The Fort Worth Police Department is looking into outsourcing some of its auto pound operations.
Capacity at the impound lot, at 2500 Brennan Ave., has been cut in half — to about 11 acres — and it now can hold only about 1,000 cars. As a result, only cars involved in a police investigation are being towed there.
And it may stay that way, according to Bill Sterner, the department’s fleet manager, who oversees the auto impound division.
“That evaluation is being conducted now,” Sterner said in an email. “We would still have pound operations, but only for police investigative/evidentiary tows. We are currently reviewing a hybrid model rather than a total outsource.”
The other half of the auto pound lot was turned over by the city for the Trinity River Vision economic development and flood control project. The land is a former landfill on the north bank of the West Fork of the Trinity.
Sterner’s comments come after an internal performance audit of the pound’s operations released in late December found areas that need improving. Among those, the audit calls for closing the pound lot for releasing cars overnight because so few people claim their cars then. On average, it’s one a night, the audit said.
The city is not required to release vehicles 24 hours a day under state law, the auditors said. But pound managers were under the impression because they accepted cars 24 hours a day, they had to release them as well.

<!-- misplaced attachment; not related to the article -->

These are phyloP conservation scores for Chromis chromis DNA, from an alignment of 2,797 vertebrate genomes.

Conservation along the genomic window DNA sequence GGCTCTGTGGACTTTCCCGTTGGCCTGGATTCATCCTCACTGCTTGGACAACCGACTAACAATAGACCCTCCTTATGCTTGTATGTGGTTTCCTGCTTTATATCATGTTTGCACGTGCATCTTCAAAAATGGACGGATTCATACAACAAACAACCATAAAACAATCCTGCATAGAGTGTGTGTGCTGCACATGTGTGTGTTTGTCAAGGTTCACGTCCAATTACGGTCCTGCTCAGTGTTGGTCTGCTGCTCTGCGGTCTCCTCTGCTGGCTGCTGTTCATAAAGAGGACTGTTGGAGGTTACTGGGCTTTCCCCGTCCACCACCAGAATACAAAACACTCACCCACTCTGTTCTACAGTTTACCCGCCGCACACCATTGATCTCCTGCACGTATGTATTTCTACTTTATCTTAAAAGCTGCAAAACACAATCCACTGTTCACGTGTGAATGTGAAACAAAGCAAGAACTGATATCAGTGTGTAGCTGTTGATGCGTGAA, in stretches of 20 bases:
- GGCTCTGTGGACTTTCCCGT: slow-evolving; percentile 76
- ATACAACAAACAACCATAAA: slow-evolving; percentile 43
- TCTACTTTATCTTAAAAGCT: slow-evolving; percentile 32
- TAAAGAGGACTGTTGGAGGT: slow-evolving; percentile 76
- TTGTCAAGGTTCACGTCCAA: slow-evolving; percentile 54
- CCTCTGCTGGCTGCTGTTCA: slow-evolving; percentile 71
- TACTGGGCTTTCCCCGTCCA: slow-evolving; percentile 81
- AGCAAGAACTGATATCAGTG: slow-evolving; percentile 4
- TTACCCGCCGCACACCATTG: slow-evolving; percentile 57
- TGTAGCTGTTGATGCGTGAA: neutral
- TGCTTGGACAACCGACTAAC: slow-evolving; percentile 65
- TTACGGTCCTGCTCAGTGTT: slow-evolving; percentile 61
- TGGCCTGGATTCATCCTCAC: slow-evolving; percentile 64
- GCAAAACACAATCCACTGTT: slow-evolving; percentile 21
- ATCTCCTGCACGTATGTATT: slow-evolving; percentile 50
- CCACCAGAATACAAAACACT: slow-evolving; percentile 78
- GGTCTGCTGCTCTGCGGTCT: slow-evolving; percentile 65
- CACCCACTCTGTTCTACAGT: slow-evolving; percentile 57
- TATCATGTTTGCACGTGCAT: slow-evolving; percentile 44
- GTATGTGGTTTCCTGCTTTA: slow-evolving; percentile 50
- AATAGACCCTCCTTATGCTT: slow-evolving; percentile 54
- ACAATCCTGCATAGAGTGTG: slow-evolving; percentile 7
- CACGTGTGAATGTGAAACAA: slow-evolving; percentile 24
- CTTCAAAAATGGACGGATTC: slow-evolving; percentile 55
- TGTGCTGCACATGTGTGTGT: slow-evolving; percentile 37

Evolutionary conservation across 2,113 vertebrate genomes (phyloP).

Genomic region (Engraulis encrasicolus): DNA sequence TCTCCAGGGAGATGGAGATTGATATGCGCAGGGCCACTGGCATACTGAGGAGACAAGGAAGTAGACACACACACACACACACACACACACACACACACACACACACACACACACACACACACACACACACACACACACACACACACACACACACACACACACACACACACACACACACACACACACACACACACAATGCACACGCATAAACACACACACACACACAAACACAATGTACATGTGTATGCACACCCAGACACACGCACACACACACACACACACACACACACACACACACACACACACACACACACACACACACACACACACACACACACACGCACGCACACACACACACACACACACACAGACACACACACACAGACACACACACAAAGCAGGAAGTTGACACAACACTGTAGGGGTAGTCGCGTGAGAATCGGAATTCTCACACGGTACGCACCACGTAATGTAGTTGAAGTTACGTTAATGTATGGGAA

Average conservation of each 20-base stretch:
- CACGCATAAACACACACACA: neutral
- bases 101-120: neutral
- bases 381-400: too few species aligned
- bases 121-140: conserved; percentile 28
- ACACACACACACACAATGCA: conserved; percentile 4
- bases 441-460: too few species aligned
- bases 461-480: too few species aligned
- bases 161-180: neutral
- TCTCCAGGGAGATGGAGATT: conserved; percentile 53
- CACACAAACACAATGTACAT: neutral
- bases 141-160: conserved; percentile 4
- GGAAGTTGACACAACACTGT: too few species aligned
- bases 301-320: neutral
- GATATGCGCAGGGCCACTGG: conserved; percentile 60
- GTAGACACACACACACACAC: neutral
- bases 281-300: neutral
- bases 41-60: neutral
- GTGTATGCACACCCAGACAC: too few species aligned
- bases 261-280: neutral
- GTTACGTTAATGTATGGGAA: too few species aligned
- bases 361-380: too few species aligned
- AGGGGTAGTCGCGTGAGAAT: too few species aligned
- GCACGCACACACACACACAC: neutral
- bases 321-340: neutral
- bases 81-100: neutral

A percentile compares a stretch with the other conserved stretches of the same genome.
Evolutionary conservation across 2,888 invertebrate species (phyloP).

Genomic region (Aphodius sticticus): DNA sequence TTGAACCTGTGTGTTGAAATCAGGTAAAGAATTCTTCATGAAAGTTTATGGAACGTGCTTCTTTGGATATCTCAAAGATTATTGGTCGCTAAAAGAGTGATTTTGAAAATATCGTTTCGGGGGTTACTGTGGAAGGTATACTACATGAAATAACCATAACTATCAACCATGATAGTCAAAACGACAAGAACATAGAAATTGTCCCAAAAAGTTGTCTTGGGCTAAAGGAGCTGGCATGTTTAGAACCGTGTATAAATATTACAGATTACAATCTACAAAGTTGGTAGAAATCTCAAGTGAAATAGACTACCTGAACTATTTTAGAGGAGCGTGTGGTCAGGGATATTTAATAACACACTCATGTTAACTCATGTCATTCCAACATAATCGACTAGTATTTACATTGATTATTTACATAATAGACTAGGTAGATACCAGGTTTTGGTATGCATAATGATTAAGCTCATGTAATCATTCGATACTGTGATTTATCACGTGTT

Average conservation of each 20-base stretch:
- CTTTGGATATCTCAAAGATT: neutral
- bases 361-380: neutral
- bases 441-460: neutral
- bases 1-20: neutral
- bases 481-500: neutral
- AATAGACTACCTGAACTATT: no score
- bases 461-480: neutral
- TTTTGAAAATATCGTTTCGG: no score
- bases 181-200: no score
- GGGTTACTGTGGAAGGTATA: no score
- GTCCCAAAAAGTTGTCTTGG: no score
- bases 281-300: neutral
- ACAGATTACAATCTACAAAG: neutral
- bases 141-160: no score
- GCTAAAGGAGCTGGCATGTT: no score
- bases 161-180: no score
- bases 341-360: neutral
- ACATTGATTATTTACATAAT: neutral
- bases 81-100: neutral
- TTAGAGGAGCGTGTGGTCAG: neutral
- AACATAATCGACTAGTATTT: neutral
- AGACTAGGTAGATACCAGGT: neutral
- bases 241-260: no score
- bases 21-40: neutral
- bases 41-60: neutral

Sterner, though, said closing overnight is unlikely to happen, since the lot has to be open for cars to be towed in.
“The releases are indeed infrequent, but we are required to have staff present to escort the investigative tows to the lot,” Sterner said.
The pound takes in about 1,000 vehicles monthly and releases about 800, the audit said. An owner pays about $225 to get a car back.
Austin, Arlington, Garland, Houston, Mansfield and San Antonio outsource their auto pound operations, the report said.
The audit report, covering the pound’s operations from Oct. 1, 2014 to March 31, was critical of how the city staff reports and handles money from car auctions. It also said that inventory records didn’t provide a true number of vehicles in storage and that cars eligible for auction after 30 days were being held an average of 202 days before being sold, which the report said “is unreasonable.”
“The audit also said that we processed some 23,000 vehicles but did not make mention that our average lot time for impounded cars is less than three days,” Sterner said. “Previous practice was to hold the vehicles on the lot until we had enough to make an auction and continue to hold them while they were advertised via an online auction vendor. Our current practice does not involve retaining auction vehicles at our impound location.”
In one example of improper records, the city’s purchasing department deposited 21 checks from an auction company totaling more than $1.8 million, yet the general ledger showed only $671,425, the audit report said.
The report called for monthly reconciliation of its books as well as taking better inventory of the cars. In some cases, inventory control numbers assigned to a vehicle do not match inventory records, the audit report said.
While Sterner said improved inventory measures are being implemented, he questions the accuracy of the audit because it references figures from time periods other than the stated 2 1/2 years .
“This raises questions of the dependability and focus of the audit, seems they veered from their scope and original objective,” he said. “Did they have a clear objective or did they find their objective after they started the audit? If they can’t stay within the time frame, how can we be sure that the data is accurate.”
The city auditor reports directly to the mayor and City Council.